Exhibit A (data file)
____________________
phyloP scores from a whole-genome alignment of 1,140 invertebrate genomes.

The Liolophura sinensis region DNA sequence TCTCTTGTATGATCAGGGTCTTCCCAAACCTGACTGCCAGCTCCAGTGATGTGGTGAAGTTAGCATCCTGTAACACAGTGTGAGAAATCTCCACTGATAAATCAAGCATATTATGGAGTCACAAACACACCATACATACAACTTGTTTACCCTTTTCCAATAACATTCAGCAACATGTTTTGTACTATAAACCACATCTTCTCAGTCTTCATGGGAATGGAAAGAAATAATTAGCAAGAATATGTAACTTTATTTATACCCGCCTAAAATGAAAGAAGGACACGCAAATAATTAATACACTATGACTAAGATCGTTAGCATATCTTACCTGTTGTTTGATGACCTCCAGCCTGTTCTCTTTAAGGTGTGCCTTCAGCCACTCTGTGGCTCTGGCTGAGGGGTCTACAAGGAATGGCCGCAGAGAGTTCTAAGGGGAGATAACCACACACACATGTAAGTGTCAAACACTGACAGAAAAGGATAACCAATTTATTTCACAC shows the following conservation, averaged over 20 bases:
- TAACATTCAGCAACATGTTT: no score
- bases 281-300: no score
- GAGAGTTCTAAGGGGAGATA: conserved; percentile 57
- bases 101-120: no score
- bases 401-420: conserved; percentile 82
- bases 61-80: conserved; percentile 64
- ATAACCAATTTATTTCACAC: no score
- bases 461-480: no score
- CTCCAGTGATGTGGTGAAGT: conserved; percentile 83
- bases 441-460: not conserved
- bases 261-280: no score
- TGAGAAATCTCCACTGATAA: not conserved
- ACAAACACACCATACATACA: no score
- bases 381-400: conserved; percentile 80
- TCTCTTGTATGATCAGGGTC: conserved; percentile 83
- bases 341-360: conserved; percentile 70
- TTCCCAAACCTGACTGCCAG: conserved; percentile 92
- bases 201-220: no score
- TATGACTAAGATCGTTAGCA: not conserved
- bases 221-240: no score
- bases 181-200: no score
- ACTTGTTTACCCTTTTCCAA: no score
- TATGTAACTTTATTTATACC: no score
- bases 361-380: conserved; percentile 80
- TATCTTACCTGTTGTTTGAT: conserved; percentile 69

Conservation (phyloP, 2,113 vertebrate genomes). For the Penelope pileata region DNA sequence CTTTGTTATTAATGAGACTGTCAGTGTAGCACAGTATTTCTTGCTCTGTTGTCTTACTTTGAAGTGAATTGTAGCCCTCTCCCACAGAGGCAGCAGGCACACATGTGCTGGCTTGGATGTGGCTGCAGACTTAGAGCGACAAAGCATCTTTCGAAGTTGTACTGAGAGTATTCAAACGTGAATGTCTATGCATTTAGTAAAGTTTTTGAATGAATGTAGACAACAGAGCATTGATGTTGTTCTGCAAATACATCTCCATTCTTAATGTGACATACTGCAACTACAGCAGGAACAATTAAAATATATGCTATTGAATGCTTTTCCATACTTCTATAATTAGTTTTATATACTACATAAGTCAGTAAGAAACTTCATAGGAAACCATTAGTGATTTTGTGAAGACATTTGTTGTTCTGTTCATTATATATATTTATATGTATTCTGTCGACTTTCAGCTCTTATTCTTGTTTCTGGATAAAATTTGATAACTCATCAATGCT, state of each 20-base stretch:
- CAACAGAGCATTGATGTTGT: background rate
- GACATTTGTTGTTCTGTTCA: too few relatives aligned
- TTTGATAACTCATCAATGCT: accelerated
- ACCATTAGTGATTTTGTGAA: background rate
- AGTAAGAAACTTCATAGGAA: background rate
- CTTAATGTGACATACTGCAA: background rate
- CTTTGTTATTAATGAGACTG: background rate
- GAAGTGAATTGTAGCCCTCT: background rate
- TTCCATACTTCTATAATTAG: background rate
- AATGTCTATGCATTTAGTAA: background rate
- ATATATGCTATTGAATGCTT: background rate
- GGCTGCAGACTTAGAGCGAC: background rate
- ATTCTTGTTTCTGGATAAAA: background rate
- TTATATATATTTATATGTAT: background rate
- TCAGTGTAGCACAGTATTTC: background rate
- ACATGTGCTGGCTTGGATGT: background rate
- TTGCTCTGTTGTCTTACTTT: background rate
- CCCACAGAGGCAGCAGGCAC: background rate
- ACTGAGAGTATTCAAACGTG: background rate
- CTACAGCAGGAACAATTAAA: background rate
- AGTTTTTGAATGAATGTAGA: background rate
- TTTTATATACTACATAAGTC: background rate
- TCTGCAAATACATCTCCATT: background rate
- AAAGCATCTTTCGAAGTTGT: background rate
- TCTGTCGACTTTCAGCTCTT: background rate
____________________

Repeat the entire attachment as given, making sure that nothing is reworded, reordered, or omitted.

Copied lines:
phyloP scores from a whole-genome alignment of 1,140 invertebrate genomes.

The Liolophura sinensis region DNA sequence TCTCTTGTATGATCAGGGTCTTCCCAAACCTGACTGCCAGCTCCAGTGATGTGGTGAAGTTAGCATCCTGTAACACAGTGTGAGAAATCTCCACTGATAAATCAAGCATATTATGGAGTCACAAACACACCATACATACAACTTGTTTACCCTTTTCCAATAACATTCAGCAACATGTTTTGTACTATAAACCACATCTTCTCAGTCTTCATGGGAATGGAAAGAAATAATTAGCAAGAATATGTAACTTTATTTATACCCGCCTAAAATGAAAGAAGGACACGCAAATAATTAATACACTATGACTAAGATCGTTAGCATATCTTACCTGTTGTTTGATGACCTCCAGCCTGTTCTCTTTAAGGTGTGCCTTCAGCCACTCTGTGGCTCTGGCTGAGGGGTCTACAAGGAATGGCCGCAGAGAGTTCTAAGGGGAGATAACCACACACACATGTAAGTGTCAAACACTGACAGAAAAGGATAACCAATTTATTTCACAC shows the following conservation, averaged over 20 bases:
- TAACATTCAGCAACATGTTT: no score
- bases 281-300: no score
- GAGAGTTCTAAGGGGAGATA: conserved; percentile 57
- bases 101-120: no score
- bases 401-420: conserved; percentile 82
- bases 61-80: conserved; percentile 64
- ATAACCAATTTATTTCACAC: no score
- bases 461-480: no score
- CTCCAGTGATGTGGTGAAGT: conserved; percentile 83
- bases 441-460: not conserved
- bases 261-280: no score
- TGAGAAATCTCCACTGATAA: not conserved
- ACAAACACACCATACATACA: no score
- bases 381-400: conserved; percentile 80
- TCTCTTGTATGATCAGGGTC: conserved; percentile 83
- bases 341-360: conserved; percentile 70
- TTCCCAAACCTGACTGCCAG: conserved; percentile 92
- bases 201-220: no score
- TATGACTAAGATCGTTAGCA: not conserved
- bases 221-240: no score
- bases 181-200: no score
- ACTTGTTTACCCTTTTCCAA: no score
- TATGTAACTTTATTTATACC: no score
- bases 361-380: conserved; percentile 80
- TATCTTACCTGTTGTTTGAT: conserved; percentile 69

Conservation (phyloP, 2,113 vertebrate genomes). For the Penelope pileata region DNA sequence CTTTGTTATTAATGAGACTGTCAGTGTAGCACAGTATTTCTTGCTCTGTTGTCTTACTTTGAAGTGAATTGTAGCCCTCTCCCACAGAGGCAGCAGGCACACATGTGCTGGCTTGGATGTGGCTGCAGACTTAGAGCGACAAAGCATCTTTCGAAGTTGTACTGAGAGTATTCAAACGTGAATGTCTATGCATTTAGTAAAGTTTTTGAATGAATGTAGACAACAGAGCATTGATGTTGTTCTGCAAATACATCTCCATTCTTAATGTGACATACTGCAACTACAGCAGGAACAATTAAAATATATGCTATTGAATGCTTTTCCATACTTCTATAATTAGTTTTATATACTACATAAGTCAGTAAGAAACTTCATAGGAAACCATTAGTGATTTTGTGAAGACATTTGTTGTTCTGTTCATTATATATATTTATATGTATTCTGTCGACTTTCAGCTCTTATTCTTGTTTCTGGATAAAATTTGATAACTCATCAATGCT, state of each 20-base stretch:
- CAACAGAGCATTGATGTTGT: background rate
- GACATTTGTTGTTCTGTTCA: too few relatives aligned
- TTTGATAACTCATCAATGCT: accelerated
- ACCATTAGTGATTTTGTGAA: background rate
- AGTAAGAAACTTCATAGGAA: background rate
- CTTAATGTGACATACTGCAA: background rate
- CTTTGTTATTAATGAGACTG: background rate
- GAAGTGAATTGTAGCCCTCT: background rate
- TTCCATACTTCTATAATTAG: background rate
- AATGTCTATGCATTTAGTAA: background rate
- ATATATGCTATTGAATGCTT: background rate
- GGCTGCAGACTTAGAGCGAC: background rate
- ATTCTTGTTTCTGGATAAAA: background rate
- TTATATATATTTATATGTAT: background rate
- TCAGTGTAGCACAGTATTTC: background rate
- ACATGTGCTGGCTTGGATGT: background rate
- TTGCTCTGTTGTCTTACTTT: background rate
- CCCACAGAGGCAGCAGGCAC: background rate
- ACTGAGAGTATTCAAACGTG: background rate
- CTACAGCAGGAACAATTAAA: background rate
- AGTTTTTGAATGAATGTAGA: background rate
- TTTTATATACTACATAAGTC: background rate
- TCTGCAAATACATCTCCATT: background rate
- AAAGCATCTTTCGAAGTTGT: background rate
- TCTGTCGACTTTCAGCTCTT: background rate